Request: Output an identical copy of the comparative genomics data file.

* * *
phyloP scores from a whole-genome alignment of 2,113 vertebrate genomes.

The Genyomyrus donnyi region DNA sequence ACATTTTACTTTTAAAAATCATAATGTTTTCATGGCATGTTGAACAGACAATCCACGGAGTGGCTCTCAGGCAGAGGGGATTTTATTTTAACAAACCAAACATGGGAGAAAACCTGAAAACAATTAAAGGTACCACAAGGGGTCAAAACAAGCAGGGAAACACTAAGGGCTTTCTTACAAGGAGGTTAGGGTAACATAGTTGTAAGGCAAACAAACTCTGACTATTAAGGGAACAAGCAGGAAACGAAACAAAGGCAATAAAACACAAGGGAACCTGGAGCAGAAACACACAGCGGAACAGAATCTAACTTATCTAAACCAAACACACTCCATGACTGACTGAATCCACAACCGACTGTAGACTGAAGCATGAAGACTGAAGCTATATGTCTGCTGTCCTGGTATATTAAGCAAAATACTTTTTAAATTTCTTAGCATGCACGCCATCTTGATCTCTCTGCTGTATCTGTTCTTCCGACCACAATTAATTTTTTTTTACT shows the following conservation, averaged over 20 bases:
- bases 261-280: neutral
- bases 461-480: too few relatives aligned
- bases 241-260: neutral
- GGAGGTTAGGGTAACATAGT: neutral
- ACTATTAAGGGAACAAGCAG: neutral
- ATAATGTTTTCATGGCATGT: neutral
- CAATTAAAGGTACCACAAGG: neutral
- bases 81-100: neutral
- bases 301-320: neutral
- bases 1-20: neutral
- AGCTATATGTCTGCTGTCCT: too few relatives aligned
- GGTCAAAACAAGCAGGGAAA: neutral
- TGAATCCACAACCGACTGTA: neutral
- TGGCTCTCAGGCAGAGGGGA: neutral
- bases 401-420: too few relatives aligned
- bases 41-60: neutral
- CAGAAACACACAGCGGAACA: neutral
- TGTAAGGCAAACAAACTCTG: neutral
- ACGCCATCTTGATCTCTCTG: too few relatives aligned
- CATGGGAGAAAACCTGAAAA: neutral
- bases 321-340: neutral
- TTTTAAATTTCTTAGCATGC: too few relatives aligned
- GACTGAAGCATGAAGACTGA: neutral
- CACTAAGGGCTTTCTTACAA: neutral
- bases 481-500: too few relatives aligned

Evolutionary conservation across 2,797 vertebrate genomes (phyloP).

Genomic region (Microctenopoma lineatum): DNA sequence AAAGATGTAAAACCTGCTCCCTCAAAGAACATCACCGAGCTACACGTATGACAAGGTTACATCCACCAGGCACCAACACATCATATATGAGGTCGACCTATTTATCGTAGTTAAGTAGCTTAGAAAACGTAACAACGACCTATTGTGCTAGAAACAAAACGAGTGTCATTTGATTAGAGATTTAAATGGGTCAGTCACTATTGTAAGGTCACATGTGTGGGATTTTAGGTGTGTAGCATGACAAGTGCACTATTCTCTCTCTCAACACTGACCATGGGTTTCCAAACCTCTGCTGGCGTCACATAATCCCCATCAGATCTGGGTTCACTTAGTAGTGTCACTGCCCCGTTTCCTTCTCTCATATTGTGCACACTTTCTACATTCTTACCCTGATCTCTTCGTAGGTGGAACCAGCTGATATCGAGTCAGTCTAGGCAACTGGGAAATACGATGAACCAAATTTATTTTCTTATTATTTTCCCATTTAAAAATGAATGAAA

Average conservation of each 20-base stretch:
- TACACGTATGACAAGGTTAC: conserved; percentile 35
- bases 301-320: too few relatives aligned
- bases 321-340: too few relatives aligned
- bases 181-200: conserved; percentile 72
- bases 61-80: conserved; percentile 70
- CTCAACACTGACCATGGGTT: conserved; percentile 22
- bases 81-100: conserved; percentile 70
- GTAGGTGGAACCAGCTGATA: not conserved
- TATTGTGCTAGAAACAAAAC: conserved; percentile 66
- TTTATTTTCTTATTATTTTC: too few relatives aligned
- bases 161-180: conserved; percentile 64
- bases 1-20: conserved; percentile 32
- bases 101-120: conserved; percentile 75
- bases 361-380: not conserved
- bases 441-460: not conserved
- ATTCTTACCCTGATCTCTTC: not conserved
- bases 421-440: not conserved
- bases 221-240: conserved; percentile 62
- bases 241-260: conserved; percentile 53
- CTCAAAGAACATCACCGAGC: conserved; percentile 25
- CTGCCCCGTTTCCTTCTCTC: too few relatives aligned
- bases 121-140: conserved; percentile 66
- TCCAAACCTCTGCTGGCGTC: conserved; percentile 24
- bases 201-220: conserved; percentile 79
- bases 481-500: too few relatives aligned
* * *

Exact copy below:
phyloP scores from a whole-genome alignment of 2,113 vertebrate genomes.

The Genyomyrus donnyi region DNA sequence ACATTTTACTTTTAAAAATCATAATGTTTTCATGGCATGTTGAACAGACAATCCACGGAGTGGCTCTCAGGCAGAGGGGATTTTATTTTAACAAACCAAACATGGGAGAAAACCTGAAAACAATTAAAGGTACCACAAGGGGTCAAAACAAGCAGGGAAACACTAAGGGCTTTCTTACAAGGAGGTTAGGGTAACATAGTTGTAAGGCAAACAAACTCTGACTATTAAGGGAACAAGCAGGAAACGAAACAAAGGCAATAAAACACAAGGGAACCTGGAGCAGAAACACACAGCGGAACAGAATCTAACTTATCTAAACCAAACACACTCCATGACTGACTGAATCCACAACCGACTGTAGACTGAAGCATGAAGACTGAAGCTATATGTCTGCTGTCCTGGTATATTAAGCAAAATACTTTTTAAATTTCTTAGCATGCACGCCATCTTGATCTCTCTGCTGTATCTGTTCTTCCGACCACAATTAATTTTTTTTTACT shows the following conservation, averaged over 20 bases:
- bases 261-280: neutral
- bases 461-480: too few relatives aligned
- bases 241-260: neutral
- GGAGGTTAGGGTAACATAGT: neutral
- ACTATTAAGGGAACAAGCAG: neutral
- ATAATGTTTTCATGGCATGT: neutral
- CAATTAAAGGTACCACAAGG: neutral
- bases 81-100: neutral
- bases 301-320: neutral
- bases 1-20: neutral
- AGCTATATGTCTGCTGTCCT: too few relatives aligned
- GGTCAAAACAAGCAGGGAAA: neutral
- TGAATCCACAACCGACTGTA: neutral
- TGGCTCTCAGGCAGAGGGGA: neutral
- bases 401-420: too few relatives aligned
- bases 41-60: neutral
- CAGAAACACACAGCGGAACA: neutral
- TGTAAGGCAAACAAACTCTG: neutral
- ACGCCATCTTGATCTCTCTG: too few relatives aligned
- CATGGGAGAAAACCTGAAAA: neutral
- bases 321-340: neutral
- TTTTAAATTTCTTAGCATGC: too few relatives aligned
- GACTGAAGCATGAAGACTGA: neutral
- CACTAAGGGCTTTCTTACAA: neutral
- bases 481-500: too few relatives aligned

Evolutionary conservation across 2,797 vertebrate genomes (phyloP).

Genomic region (Microctenopoma lineatum): DNA sequence AAAGATGTAAAACCTGCTCCCTCAAAGAACATCACCGAGCTACACGTATGACAAGGTTACATCCACCAGGCACCAACACATCATATATGAGGTCGACCTATTTATCGTAGTTAAGTAGCTTAGAAAACGTAACAACGACCTATTGTGCTAGAAACAAAACGAGTGTCATTTGATTAGAGATTTAAATGGGTCAGTCACTATTGTAAGGTCACATGTGTGGGATTTTAGGTGTGTAGCATGACAAGTGCACTATTCTCTCTCTCAACACTGACCATGGGTTTCCAAACCTCTGCTGGCGTCACATAATCCCCATCAGATCTGGGTTCACTTAGTAGTGTCACTGCCCCGTTTCCTTCTCTCATATTGTGCACACTTTCTACATTCTTACCCTGATCTCTTCGTAGGTGGAACCAGCTGATATCGAGTCAGTCTAGGCAACTGGGAAATACGATGAACCAAATTTATTTTCTTATTATTTTCCCATTTAAAAATGAATGAAA

Average conservation of each 20-base stretch:
- TACACGTATGACAAGGTTAC: conserved; percentile 35
- bases 301-320: too few relatives aligned
- bases 321-340: too few relatives aligned
- bases 181-200: conserved; percentile 72
- bases 61-80: conserved; percentile 70
- CTCAACACTGACCATGGGTT: conserved; percentile 22
- bases 81-100: conserved; percentile 70
- GTAGGTGGAACCAGCTGATA: not conserved
- TATTGTGCTAGAAACAAAAC: conserved; percentile 66
- TTTATTTTCTTATTATTTTC: too few relatives aligned
- bases 161-180: conserved; percentile 64
- bases 1-20: conserved; percentile 32
- bases 101-120: conserved; percentile 75
- bases 361-380: not conserved
- bases 441-460: not conserved
- ATTCTTACCCTGATCTCTTC: not conserved
- bases 421-440: not conserved
- bases 221-240: conserved; percentile 62
- bases 241-260: conserved; percentile 53
- CTCAAAGAACATCACCGAGC: conserved; percentile 25
- CTGCCCCGTTTCCTTCTCTC: too few relatives aligned
- bases 121-140: conserved; percentile 66
- TCCAAACCTCTGCTGGCGTC: conserved; percentile 24
- bases 201-220: conserved; percentile 79
- bases 481-500: too few relatives aligned